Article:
The Daughters of Witching Hill by Mary Sharratt is one of those books that you are going to see on a lot of blogs for awhile. And for once I'm going to say "Yay!" because it's sooooo GOOD!
When the book opens Bess Southerns (Mother Demdike) recounts her life as a cunning woman and a blesser. She always had a power hidden within her but it isn't until her familiar spirit Tib finds her that she learns to use it. She helps her neighbours by curing their children and animals. However, when her friends are threatened by a local nobleman, she struggles with the temptation to use her powers to bring them justice. Instead, she shares her skills with someone she believes she can trust. Not a good idea.
Later the point of view shifts to Bess's granddaughter, Alizon Device. Alizon just wants to be a normal teen with friends and maybe the chance at romance but Bess is certain she is about to find her own powers. This frightens Alizon. She refuses to learn the spells from her grandmother and shuts her eyes to her familiar. Unfortunately, her powers are too much for her and she inadvertently hurts someone.
Times have changed since Bess was a girl. The old Catholic religion is illegal and the followers of the new religion are anxious to prove their devotion. When a power hungry member of the gentry gets wind of the accident, he sees the opportunity to advance himself as a witch hunter. Things are about to go badly for Bess and her family.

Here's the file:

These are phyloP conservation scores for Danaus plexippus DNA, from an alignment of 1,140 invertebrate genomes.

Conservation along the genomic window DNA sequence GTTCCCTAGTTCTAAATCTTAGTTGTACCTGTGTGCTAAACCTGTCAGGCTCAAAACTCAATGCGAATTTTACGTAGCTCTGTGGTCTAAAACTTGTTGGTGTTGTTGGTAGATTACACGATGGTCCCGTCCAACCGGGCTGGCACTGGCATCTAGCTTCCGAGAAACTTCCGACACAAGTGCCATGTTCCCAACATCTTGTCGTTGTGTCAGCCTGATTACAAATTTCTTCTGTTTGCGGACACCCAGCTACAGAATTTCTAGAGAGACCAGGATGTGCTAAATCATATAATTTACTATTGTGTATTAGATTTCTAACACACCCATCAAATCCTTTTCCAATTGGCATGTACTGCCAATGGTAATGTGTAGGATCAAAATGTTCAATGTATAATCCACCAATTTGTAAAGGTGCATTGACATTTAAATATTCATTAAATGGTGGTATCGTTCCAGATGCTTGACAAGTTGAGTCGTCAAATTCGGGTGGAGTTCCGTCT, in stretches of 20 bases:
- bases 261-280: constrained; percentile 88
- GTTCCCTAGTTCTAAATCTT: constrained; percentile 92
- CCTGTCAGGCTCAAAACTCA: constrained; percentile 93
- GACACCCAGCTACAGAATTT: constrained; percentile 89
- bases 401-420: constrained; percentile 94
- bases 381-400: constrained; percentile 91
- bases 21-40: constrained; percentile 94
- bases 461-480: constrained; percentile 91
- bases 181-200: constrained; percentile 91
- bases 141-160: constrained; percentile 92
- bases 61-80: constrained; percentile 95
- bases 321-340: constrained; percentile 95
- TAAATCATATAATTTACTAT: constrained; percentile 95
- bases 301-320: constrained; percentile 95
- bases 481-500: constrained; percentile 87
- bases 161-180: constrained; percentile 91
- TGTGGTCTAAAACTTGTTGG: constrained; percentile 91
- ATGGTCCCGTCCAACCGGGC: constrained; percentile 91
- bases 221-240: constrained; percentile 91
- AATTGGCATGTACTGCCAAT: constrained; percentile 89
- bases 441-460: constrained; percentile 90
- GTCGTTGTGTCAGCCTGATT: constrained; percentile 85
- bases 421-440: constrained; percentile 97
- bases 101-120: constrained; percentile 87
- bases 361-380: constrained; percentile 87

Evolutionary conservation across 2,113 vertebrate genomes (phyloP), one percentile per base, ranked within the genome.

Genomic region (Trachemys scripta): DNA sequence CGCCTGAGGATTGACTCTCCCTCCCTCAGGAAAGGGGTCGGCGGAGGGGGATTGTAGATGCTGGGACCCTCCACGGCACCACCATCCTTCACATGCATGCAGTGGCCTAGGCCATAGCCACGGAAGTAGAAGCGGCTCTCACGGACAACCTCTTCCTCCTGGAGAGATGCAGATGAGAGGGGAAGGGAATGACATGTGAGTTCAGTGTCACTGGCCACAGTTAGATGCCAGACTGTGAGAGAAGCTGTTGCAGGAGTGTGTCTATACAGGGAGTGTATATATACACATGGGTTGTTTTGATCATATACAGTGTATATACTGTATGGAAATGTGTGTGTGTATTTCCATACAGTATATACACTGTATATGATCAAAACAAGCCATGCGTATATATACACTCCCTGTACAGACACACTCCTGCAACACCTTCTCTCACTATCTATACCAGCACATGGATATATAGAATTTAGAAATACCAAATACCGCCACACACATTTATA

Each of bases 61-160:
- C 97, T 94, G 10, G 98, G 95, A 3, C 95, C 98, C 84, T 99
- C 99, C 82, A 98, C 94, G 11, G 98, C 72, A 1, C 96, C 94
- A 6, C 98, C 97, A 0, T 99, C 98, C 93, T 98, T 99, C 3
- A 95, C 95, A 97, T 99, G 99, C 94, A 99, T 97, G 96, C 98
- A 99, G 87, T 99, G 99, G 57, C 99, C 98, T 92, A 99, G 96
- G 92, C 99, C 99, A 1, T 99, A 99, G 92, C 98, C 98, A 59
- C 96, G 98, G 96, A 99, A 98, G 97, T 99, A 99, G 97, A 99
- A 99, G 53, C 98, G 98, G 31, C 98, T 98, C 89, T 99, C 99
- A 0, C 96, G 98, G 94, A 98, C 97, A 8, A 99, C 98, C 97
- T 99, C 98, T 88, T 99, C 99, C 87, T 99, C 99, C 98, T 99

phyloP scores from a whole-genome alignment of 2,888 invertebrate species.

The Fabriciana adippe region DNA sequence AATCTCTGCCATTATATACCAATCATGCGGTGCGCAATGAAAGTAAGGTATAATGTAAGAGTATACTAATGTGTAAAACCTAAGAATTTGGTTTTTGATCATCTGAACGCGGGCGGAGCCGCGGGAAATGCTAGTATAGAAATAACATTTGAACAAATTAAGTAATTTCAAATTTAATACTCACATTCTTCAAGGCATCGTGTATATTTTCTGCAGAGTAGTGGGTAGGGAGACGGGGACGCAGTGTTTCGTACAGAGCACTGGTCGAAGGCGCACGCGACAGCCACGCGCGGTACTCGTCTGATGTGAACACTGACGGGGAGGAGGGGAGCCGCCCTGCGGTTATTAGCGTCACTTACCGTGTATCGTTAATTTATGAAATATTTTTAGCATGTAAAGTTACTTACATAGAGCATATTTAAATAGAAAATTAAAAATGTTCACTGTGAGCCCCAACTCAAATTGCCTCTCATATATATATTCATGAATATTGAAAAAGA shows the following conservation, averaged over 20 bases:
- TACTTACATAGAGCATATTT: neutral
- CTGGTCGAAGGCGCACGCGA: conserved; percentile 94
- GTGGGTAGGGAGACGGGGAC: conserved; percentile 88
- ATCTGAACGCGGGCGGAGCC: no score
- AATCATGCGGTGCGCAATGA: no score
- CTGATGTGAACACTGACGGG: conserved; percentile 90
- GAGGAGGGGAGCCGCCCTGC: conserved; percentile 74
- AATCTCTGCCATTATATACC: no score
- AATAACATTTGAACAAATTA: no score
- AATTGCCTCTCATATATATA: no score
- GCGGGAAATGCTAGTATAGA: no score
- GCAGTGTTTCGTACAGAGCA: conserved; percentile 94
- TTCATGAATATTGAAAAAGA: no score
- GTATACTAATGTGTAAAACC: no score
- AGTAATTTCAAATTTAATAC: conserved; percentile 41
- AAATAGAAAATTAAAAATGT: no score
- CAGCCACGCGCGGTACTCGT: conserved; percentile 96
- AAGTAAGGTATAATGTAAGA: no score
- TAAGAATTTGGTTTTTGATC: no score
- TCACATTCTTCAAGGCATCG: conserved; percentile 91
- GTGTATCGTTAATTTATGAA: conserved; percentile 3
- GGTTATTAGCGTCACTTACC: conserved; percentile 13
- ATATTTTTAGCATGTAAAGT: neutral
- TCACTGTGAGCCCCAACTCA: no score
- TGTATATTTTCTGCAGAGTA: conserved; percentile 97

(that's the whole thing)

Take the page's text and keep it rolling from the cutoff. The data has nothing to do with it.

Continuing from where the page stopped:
What I liked about Daughters of Witching Hill was that unlike so many books about witch trials that take the stance that the people accused were innocent, Sharratt assumes they were using magic. The character of Bess Southerns and her family are based on an actual witch trial and Demdike believed she had magical powers. However, people in the village benefited from her knowledge for years and she used her powers to help people.
Was Bess a bad person? She believed herself to be a 'blesser' not a witch. Most of her charms or spells were based on Catholic prayers. Not that this did her any favours in this anti-Catholic time. She was incredibly poor. Wouldn't someone with dark powers make themselves rich? It's the wealthy gentry that use this poor family to gain political power. While we may remark that people don't cry witch anymore, there are always those who use the weaker to advance themselves.
The writing is pretty smooth except for a bit of old timey phrasing here and there that was a bit yoda-ish. The characters were convincing as strong women trying to find their way in a changing world. The ending doesn't come as a big surprise but it doesn't make it any less heart wrenching.
Visit Mary Sharratt's website.
This was my first NetGalley review ebook. Thanks!